(As discussed below, some of the text for this review, of a play at Shakespeare in the Park, was only posted overnight, two years ago.)
The four young women, who are watching As You Like It, are from Mainland China. They do not know that the previous Wednesday, a press assistant, from the Public Theater, had asked me to take down my blog notes regarding the production. The request rattled me, as I was surprised anyone had even read it—I had gone to the play on June 9, 2012 and was directed to take down the post on June 13--almost as soon as it was published. I e-mailed back, “Hi, it's Bob,” blood pulsing and hurriedly making a typo, “I waited in line just like everyone else without special consideration from your press office. I am simply acting as a citizen journalist. . . .” I did comply with the request, however, in deference to a reviewer’s embargo until June 21, and the fragments were withdrawn from the Web site. Then, the following day, from a separate press person, at a different agency, an invitation appeared in my in-box—a new play was offered for me and a friend to attend, also directed by Daniel Sullivan and starring John Lithgow.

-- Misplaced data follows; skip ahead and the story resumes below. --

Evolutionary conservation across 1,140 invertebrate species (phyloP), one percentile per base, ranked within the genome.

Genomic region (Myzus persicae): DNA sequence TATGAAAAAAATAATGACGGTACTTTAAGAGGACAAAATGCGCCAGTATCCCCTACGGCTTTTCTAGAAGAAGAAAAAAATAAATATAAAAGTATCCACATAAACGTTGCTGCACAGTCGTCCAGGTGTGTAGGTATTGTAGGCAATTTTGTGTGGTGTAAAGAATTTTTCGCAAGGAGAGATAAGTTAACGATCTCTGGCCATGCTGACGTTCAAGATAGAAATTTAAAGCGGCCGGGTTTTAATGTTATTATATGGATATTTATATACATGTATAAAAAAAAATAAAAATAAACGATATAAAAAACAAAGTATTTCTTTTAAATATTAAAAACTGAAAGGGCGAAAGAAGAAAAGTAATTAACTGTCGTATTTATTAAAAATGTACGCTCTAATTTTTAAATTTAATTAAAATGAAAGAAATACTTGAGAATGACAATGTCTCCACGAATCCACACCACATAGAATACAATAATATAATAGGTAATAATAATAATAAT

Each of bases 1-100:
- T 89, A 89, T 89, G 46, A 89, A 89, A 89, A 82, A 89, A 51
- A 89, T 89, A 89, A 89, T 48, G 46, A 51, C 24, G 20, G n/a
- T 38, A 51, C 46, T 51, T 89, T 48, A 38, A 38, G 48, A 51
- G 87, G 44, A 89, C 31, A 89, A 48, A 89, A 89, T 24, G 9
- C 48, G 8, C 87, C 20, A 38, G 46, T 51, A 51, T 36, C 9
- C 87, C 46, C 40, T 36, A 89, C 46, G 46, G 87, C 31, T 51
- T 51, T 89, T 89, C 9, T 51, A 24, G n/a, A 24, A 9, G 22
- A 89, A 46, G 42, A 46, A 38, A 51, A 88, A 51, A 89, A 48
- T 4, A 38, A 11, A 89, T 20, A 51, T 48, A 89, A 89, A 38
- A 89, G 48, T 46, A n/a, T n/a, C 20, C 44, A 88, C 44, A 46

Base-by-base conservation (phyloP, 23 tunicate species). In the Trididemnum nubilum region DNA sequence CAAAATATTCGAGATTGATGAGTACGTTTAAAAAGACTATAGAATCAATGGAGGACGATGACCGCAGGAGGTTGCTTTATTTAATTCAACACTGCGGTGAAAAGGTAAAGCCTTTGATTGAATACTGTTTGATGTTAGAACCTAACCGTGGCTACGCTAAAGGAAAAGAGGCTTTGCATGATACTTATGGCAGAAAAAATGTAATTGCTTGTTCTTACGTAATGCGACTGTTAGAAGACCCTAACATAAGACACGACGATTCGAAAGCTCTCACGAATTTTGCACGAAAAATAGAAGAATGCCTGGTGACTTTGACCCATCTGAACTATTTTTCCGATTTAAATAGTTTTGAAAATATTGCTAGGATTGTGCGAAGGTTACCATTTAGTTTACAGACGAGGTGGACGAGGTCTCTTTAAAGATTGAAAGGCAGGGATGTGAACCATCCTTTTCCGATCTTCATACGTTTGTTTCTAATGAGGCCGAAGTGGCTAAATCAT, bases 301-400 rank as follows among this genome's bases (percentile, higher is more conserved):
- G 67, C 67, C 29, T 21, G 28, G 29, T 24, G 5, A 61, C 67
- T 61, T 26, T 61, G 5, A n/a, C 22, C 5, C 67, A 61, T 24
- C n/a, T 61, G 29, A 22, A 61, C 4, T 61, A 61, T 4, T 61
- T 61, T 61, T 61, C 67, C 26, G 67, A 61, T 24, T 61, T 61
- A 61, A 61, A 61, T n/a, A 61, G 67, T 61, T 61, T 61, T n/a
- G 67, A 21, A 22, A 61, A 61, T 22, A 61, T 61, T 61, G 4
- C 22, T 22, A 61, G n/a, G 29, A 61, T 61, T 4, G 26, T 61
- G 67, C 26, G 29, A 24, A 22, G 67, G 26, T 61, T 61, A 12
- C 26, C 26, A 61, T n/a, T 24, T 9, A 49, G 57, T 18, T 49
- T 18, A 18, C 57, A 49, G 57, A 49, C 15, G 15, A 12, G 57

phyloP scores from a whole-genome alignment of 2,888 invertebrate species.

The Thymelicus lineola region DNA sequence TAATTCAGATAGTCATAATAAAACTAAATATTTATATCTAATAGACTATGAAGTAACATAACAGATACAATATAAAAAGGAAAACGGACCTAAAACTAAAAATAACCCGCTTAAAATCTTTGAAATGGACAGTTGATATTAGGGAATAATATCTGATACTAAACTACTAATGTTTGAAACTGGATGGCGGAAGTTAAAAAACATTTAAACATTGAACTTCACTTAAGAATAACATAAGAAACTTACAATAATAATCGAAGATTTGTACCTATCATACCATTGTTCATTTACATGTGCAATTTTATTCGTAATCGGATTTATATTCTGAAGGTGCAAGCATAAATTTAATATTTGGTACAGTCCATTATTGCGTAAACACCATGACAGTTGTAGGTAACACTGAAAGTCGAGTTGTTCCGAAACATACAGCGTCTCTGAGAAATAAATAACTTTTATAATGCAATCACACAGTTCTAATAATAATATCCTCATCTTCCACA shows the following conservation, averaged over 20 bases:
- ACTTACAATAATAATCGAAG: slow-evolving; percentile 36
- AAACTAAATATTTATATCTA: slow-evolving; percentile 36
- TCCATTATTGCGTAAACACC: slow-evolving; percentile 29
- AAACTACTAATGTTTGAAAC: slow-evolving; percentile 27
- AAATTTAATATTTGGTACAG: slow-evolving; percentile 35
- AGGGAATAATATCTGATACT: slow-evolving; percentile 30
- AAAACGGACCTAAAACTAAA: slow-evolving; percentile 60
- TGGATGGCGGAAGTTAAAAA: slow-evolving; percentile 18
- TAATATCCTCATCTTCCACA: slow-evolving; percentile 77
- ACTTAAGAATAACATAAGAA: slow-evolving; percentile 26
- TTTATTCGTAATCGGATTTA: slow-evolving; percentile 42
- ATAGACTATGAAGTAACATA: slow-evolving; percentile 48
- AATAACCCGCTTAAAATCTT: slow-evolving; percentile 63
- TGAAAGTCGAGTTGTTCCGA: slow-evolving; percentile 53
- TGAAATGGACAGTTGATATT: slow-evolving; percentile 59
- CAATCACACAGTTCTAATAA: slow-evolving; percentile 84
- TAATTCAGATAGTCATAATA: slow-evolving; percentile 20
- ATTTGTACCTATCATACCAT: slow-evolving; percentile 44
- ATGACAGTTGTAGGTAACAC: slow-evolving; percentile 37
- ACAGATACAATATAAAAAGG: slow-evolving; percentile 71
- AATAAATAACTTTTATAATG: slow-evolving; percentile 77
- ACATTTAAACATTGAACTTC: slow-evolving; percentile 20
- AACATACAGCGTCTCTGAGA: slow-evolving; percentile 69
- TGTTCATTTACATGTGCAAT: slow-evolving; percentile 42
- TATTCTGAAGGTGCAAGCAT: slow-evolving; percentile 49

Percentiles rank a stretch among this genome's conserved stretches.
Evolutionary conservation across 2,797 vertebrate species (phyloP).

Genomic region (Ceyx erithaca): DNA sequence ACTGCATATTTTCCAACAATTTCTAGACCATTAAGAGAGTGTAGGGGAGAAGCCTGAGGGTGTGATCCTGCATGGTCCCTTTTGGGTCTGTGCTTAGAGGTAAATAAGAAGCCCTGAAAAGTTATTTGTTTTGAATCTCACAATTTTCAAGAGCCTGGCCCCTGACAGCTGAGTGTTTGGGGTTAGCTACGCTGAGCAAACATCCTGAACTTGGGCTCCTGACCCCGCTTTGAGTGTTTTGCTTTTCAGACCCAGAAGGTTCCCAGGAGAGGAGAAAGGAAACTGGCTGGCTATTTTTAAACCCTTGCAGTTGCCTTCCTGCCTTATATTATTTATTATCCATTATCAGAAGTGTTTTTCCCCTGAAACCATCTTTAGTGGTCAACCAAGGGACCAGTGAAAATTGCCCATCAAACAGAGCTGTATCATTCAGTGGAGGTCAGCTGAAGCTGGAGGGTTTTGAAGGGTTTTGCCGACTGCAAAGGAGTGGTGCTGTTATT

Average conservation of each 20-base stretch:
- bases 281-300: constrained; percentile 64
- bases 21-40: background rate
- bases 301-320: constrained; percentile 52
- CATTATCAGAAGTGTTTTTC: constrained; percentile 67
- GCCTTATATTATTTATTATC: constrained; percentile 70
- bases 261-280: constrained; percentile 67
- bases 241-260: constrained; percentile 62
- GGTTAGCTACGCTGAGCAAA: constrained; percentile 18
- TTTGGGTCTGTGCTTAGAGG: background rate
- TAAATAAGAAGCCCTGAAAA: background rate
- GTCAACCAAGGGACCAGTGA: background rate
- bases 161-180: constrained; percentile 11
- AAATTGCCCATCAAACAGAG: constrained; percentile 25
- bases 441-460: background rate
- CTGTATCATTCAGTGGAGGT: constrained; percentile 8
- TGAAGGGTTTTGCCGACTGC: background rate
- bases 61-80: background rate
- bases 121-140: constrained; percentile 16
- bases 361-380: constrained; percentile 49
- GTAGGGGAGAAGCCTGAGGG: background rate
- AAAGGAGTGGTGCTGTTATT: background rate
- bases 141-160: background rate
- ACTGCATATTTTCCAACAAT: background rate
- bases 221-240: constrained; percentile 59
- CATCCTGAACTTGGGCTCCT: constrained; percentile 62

Sitting on the forest-green benches, near the Romeo and Juliet statue, outside of the Delacorte, waiting to chaperone the young women back to their dorm after the play is over, I am listening to Steve Martin’s music, being played live. I imagine that it has been shortened, so that Orlando (David Furr) can vent his frustration to the servant, Adam (MacIntyre Dixon), earlier. Later, when two members of the backstage crew sit near me to discuss work schedules and one smokes, it has become very dark; I wonder if the actress Lily Rabe, as Rosalind, is less mannered with Orlando than I saw her (ultimately, her reviews—as well as that of the entire production--from the New York press will be excellent; but we did not know this at the time). I was not the only one who thought the show needed salvaging on the second night of the run, either. A youthful couple clearly couldn’t concentrate, their hands feeling each other up, however tentatively, in the row in front of ours (it did not make me comfortable that my fifteen-year-old daughter was sitting beside me). Then, before abruptly leaving at intermission, a woman with a loud, heavy, monotone accent cell-phones a friend, protesting, “It’s not Shakespeare; it’s boring.” My notes pick up: